Saturday, February 27, 2021

Are You Thinking of a Career as a New Home Builder?

It seems like every modular home builder views themselves not as an entrepreneur or being in the building profession but rather as someone with a career.

Being a new home builder, either as a site builder buying raw materials from the local Lowe’s, as a prefab builder having all the wall panels, trusses and floor panels delivered to the job site or being a modular new home builder, means you have chosen a career in one of the last industries where you totally control your future.

So why do I say a “career” and not a profession? The definition of career is the progress and actions taken by a person throughout a lifetime, especially those related to that person's occupation.

That defines almost every new home builder I’ve ever met. Their business grows through their personal dedication to learning every aspect of constructing a new home. Years of going to work where each day is a different learning experience.

The transition to becoming a new home site builder usually follows the same path for all builders. They work for a site builder after school or college, worked hard to learn all facets of home building as they went from laborer to foreman and probably moved into management. At that point, they might be ready to strike out on their own.

That's a good career path for them to become a site builder.

But what about those whose career path started in management and after a few years realized they were never going to do anything to advance in that company? Or maybe you were a Veteran returning home after 3 tours in the Middle East like my son with no training in real world occupations or a Real Estate agent looking to become a new home builder and not just selling everyone else’s house. There are so many people looking for a career in something who wouldn’t consider new home construction as the next step in building their future.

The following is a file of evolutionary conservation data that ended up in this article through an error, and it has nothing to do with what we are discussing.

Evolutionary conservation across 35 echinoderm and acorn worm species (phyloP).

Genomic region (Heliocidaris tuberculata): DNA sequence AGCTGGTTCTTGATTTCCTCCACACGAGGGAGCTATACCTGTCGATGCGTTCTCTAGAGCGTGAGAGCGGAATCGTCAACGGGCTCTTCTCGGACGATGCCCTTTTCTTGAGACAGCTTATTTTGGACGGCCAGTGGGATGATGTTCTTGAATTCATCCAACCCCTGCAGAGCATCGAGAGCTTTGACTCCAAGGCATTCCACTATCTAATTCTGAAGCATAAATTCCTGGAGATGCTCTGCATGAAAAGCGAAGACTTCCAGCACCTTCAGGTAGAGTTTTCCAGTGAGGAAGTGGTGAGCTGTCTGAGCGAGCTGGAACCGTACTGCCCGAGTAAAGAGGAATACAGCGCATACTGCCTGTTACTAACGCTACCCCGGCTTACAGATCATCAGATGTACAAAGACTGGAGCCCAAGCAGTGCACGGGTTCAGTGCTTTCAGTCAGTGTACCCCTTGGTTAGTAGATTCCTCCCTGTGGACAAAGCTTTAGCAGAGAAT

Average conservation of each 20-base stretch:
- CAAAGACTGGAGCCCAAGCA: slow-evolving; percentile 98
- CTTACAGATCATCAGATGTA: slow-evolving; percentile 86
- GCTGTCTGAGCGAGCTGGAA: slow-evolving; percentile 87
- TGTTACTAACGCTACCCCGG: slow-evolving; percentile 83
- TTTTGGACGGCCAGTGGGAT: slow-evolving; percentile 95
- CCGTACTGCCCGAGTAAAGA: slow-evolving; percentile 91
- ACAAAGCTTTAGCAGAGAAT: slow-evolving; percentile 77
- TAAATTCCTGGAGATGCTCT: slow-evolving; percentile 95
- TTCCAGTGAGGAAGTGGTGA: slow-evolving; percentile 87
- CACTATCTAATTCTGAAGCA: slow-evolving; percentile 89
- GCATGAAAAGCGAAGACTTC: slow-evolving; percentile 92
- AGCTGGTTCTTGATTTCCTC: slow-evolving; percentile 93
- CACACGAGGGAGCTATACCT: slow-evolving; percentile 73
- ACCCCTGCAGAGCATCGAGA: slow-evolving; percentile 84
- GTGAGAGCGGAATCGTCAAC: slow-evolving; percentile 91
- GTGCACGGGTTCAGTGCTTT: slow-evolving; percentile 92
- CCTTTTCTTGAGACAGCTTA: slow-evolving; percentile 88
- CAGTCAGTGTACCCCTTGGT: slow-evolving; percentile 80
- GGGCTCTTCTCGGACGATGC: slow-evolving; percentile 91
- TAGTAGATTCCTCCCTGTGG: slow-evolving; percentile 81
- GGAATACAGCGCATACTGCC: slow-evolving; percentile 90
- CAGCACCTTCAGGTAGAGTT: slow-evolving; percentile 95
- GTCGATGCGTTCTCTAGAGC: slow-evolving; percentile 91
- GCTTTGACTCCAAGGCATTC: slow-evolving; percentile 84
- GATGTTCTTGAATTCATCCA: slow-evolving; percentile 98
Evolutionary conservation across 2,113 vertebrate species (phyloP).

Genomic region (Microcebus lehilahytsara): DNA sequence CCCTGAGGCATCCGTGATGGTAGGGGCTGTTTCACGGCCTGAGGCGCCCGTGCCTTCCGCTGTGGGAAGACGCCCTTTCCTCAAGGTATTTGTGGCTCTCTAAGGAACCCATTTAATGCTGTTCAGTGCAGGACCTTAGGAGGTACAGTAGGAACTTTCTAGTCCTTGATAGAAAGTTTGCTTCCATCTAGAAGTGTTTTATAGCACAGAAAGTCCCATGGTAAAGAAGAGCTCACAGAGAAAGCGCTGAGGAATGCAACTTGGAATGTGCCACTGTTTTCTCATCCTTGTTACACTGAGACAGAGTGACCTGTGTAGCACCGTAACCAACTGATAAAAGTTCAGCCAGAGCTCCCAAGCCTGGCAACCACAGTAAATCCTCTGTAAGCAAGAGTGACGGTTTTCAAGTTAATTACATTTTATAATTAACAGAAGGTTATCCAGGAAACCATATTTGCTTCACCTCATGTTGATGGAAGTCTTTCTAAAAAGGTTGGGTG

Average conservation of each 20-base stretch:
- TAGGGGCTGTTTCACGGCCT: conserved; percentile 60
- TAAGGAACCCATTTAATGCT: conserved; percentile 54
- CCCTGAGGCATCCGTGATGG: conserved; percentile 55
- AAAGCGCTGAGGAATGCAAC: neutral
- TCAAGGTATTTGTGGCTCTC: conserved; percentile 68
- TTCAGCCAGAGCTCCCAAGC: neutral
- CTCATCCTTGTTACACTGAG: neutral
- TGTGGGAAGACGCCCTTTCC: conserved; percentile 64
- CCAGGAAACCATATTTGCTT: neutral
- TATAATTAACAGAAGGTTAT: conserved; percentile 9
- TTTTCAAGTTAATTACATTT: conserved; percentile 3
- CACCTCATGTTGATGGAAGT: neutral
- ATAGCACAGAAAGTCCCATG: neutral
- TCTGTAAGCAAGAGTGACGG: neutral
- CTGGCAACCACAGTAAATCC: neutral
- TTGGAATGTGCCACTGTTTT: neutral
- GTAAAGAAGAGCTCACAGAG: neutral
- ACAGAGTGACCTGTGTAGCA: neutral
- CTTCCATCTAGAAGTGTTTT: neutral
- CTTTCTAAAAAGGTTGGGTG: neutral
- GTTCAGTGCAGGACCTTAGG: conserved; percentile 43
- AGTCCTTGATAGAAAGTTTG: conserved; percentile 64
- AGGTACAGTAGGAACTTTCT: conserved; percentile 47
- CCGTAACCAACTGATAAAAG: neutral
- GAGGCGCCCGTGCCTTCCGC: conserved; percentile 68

And that’s one of the best-kept secrets of modular housing. A career in building modular homes doesn’t require quite the same skills as the site builder who must do everything themselves or pay someone to do every single part of building a home.

We’ve all heard that 70% or more of the finished home is completed in the modular factory and the modular home builder is more a management and sales professional than they are a true site builder.

That 70% only refers to is how much of the finished home, from the sill plate up, is completed on the factory’s production line.

The sales part of both the site builder and modular new home builder from the first meeting to ready to create a floorplan is very similar in both time and knowledge. The sales side is both the hardest part and usually the quickest part of the process. What happens after that is where the site builder and modular home builder take slightly different paths to the finish line.

One of the most often overlooked aspects of being a modular home builder is freedom.

Let me explain.

If the actual sales part of the process is the same for both, the next stages take completely different paths for the majority of what's left to accomplish.

Site builders have to become involved in all aspects of the entire house from creating working floor plans to take-offs through ordering materials, coordinating subs for every single part of the home and code inspections for every stage of the home.

Meanwhile, the modular factory takes on a lot of those responsibilities normally assigned to the site builder. Plan drawings, inspections, ordering materials including those nasty special orders every customer seems to want and of course, building up to 70% of the home.
I hear a lot of modular builders complaining about how long it takes for their modular factory to process and produce their homes and honestly it really does seem like a long time but would you, as a builder, rather spend your time doing all those tedious chores your modular factory does or would you like to use that time for scheduling appointments and selling a couple more new homes?
This secret is missed by a lot of people when they decide it’s time to start a home-building career.

A career as a modular new home builder is not without problems but through training and help from the factory or franchiser, you will soon realize the freedom modular construction can bring to your business.

Sponsored article

Gary Fleisher, the Modcoach, writes Modcoach News and Modular Home Coach blogs as well as the best site for off-site consultants, Modcoach Connects

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